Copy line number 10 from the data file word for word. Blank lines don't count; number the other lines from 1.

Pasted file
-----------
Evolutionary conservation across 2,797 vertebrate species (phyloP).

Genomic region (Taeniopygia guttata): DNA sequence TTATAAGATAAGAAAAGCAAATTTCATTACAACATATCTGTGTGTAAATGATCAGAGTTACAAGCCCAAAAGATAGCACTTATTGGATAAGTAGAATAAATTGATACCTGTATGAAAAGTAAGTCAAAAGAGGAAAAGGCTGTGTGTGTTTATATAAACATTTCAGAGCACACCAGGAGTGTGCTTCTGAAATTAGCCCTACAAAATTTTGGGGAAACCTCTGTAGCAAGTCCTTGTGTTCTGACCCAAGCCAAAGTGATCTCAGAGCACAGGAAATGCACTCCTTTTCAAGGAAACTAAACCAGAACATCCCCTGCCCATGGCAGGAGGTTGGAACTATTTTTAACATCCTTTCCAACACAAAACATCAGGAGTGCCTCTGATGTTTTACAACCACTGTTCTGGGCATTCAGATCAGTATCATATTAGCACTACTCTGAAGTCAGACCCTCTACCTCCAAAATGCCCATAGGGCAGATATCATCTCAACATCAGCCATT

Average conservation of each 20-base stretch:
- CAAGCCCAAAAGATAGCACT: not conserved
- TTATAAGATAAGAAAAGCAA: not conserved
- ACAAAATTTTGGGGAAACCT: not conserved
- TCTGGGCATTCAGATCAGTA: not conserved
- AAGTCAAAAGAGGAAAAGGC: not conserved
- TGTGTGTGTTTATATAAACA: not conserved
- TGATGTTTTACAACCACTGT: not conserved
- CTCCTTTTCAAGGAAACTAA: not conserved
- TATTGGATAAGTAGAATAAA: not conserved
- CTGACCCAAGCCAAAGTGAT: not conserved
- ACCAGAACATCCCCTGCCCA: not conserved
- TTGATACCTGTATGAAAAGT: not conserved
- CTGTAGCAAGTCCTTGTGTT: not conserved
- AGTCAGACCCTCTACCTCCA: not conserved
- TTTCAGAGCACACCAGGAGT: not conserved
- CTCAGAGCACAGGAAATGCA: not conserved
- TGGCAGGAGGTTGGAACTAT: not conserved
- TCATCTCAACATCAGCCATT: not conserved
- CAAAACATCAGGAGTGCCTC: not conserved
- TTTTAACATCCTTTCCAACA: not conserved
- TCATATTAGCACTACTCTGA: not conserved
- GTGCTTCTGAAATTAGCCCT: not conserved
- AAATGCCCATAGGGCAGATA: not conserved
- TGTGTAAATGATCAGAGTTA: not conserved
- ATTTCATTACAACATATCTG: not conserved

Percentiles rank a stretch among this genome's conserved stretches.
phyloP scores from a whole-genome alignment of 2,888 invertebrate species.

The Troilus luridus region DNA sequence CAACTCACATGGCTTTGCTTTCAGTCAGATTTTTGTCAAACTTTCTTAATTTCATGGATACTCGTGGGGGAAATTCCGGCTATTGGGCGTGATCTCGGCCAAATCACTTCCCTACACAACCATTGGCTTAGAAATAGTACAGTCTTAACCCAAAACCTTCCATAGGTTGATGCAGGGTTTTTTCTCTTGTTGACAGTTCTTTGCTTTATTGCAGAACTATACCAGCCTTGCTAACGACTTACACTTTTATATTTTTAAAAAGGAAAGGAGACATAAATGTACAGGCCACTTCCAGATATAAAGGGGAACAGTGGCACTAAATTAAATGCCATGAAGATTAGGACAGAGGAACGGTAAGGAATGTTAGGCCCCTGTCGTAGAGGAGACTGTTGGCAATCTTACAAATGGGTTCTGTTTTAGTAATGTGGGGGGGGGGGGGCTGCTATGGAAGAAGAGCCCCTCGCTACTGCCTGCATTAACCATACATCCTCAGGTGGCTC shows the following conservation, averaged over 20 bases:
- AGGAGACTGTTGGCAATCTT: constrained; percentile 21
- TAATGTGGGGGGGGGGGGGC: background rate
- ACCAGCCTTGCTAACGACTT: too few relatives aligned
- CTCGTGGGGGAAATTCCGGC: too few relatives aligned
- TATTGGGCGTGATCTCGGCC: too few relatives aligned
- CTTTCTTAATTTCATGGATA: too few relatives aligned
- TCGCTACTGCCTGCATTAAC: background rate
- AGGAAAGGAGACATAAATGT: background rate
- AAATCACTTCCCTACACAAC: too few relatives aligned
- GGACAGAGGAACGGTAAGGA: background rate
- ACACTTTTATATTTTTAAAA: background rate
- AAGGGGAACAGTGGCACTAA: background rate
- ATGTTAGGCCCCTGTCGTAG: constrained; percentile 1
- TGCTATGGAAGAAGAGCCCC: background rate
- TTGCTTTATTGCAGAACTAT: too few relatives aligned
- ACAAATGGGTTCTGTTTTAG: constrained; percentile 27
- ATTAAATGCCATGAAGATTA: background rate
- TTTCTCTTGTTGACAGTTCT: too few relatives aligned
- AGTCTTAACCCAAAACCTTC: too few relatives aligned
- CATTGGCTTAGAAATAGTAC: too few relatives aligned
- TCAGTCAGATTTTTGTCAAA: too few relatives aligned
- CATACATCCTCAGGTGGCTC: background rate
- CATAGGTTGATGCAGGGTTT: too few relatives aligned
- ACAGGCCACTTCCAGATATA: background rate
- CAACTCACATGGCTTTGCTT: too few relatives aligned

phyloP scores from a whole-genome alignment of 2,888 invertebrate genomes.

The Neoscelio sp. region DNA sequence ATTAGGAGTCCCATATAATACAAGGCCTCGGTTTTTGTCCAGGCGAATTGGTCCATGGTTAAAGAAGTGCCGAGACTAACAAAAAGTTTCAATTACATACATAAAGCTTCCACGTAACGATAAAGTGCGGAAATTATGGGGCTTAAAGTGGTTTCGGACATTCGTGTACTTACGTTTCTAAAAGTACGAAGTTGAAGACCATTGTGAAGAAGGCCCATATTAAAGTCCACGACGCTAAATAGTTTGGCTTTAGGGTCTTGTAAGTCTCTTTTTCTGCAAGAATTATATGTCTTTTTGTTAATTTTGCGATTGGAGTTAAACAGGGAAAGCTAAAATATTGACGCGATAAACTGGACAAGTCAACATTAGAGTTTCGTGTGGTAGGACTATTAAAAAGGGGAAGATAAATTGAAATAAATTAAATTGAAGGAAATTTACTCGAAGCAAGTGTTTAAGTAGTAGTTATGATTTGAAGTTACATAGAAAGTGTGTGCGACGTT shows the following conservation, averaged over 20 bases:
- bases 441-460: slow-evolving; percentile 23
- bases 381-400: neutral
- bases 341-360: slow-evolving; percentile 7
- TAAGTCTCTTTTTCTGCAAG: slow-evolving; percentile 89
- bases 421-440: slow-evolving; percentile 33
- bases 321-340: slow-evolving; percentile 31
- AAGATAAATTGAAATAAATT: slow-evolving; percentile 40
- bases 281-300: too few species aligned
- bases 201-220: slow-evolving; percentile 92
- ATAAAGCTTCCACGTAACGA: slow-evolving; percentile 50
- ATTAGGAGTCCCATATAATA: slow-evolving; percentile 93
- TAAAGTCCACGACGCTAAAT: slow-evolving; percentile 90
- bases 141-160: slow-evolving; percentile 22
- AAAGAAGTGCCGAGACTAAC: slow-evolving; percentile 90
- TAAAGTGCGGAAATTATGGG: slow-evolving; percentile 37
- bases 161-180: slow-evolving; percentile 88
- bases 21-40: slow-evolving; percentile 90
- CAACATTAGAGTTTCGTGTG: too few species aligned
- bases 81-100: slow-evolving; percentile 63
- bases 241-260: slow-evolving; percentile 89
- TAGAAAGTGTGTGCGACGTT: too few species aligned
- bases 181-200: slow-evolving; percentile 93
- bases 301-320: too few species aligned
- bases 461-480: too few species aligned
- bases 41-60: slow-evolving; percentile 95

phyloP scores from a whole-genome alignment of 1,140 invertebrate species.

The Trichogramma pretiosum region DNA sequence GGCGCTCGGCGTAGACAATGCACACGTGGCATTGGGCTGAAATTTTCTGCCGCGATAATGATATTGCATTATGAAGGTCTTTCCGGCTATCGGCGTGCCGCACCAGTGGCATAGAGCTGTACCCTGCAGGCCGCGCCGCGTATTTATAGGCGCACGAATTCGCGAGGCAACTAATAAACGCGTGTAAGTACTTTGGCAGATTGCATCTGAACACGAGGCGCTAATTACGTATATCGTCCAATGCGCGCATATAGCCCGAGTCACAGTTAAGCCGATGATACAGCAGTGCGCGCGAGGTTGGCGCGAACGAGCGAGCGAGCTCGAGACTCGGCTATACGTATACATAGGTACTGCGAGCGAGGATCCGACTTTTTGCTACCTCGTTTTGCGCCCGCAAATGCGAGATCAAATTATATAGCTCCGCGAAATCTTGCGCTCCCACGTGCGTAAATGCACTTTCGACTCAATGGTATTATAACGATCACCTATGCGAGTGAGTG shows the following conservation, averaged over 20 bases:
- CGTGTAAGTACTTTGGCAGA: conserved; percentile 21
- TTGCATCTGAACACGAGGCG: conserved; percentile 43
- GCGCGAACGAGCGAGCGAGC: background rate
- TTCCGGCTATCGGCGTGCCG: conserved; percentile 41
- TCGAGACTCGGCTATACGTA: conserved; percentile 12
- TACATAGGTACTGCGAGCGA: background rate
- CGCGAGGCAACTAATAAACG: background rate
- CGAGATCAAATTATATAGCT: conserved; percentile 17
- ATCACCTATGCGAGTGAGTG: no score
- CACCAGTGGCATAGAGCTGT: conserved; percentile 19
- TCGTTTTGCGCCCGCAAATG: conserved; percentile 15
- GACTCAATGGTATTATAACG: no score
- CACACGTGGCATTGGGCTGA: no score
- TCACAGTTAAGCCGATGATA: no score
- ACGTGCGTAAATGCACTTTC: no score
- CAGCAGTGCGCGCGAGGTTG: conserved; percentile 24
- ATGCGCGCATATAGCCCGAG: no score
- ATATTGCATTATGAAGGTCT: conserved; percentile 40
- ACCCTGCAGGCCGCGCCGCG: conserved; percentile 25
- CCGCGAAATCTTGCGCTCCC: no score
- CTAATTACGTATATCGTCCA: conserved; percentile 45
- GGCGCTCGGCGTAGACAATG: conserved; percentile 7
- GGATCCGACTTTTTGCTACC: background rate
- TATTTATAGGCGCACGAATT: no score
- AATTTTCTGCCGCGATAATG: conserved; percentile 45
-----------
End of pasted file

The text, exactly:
- TGATGTTTTACAACCACTGT: not conserved